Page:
Series Two: Episode Two
It is April 1917 and Carson is still having trouble running the house with his reduced staff. William is pleased to get his callup papers, but Carson is forced to accept female staff serving in the dining room. Needing a new valet the Earl employs a former soldier named Henry Lang. Nobody quite realizes the extent of Lang’s shellshock and he makes several errors, particularly when serving dinner.
Thomas has returned from the front after deliberately getting wounded and is working alongside Sybil in the local hospital. He becomes friendly with a young lieutenant who has gas blindness and seems to be becoming a better person. However, the lieutenant kills himself after being told that he will have to leave the hospital for reasons of space. This leads Isobel, to Violet’s horror, to extend the convalescent ward into Downton Abbey itself.
With Bates still away with his wife Molesley makes a play for Anna but she has decided that Bates is the only man for her.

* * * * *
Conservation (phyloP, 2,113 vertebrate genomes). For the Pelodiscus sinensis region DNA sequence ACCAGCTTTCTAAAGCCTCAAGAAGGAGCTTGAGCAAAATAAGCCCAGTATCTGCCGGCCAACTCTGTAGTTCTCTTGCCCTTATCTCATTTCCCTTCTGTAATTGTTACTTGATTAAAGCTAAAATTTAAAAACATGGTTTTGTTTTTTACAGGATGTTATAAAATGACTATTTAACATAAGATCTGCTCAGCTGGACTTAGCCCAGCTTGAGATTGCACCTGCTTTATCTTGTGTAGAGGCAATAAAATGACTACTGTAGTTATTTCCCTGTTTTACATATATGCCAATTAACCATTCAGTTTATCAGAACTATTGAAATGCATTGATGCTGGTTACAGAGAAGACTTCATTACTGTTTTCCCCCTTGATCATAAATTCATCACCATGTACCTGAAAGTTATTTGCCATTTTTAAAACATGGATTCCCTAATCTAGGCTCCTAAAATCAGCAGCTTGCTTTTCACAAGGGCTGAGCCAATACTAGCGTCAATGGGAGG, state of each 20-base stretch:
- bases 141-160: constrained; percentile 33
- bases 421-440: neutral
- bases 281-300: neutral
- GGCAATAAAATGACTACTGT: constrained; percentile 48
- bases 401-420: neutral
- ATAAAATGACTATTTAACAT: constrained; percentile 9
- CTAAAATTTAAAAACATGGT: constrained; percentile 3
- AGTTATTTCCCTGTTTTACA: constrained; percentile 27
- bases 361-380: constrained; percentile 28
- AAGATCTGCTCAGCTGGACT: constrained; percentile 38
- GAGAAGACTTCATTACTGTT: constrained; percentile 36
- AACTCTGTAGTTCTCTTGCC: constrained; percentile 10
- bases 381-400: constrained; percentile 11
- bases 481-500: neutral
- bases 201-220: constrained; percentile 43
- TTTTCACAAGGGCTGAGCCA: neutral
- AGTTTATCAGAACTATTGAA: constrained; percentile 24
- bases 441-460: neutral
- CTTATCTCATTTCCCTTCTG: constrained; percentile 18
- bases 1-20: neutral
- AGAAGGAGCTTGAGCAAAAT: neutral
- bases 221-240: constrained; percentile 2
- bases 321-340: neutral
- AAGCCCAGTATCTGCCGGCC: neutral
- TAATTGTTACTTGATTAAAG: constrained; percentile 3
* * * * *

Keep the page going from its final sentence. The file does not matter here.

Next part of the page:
Mrs. Patmore is horrified and deeply distressed to receive news that her nephew has been court martialled and shot for cowardice.
Edith has learned to drive a tractor and found work on a local farm as part of the war effort. However, she gives in to the advances of a married farmer, whose wife sees him kissing her, and so she is removed from her post.
Matthew Crawley is temporarily removed from the front line to undertake a recruitment drive in the north of England. He visits Downton and is invited to dinner with his fiancée Lavinia. Mary also invites Sir Richard Carlisle and the company are intrigued to see that Lavinia appears to be on close terms with him; Violet and her daughter (the Earl’s sister) Lady Rosamund are particularly suspicious of Carlisle. Carson has a heart problem whilst serving dinner, and as Mary tends him he tells her that he can see how much she loves Matthew and that she should tell him so before it’s too late. Mary seems set to do this but then hears Lavinia saying how much she loves Matthew and decides to remain silent.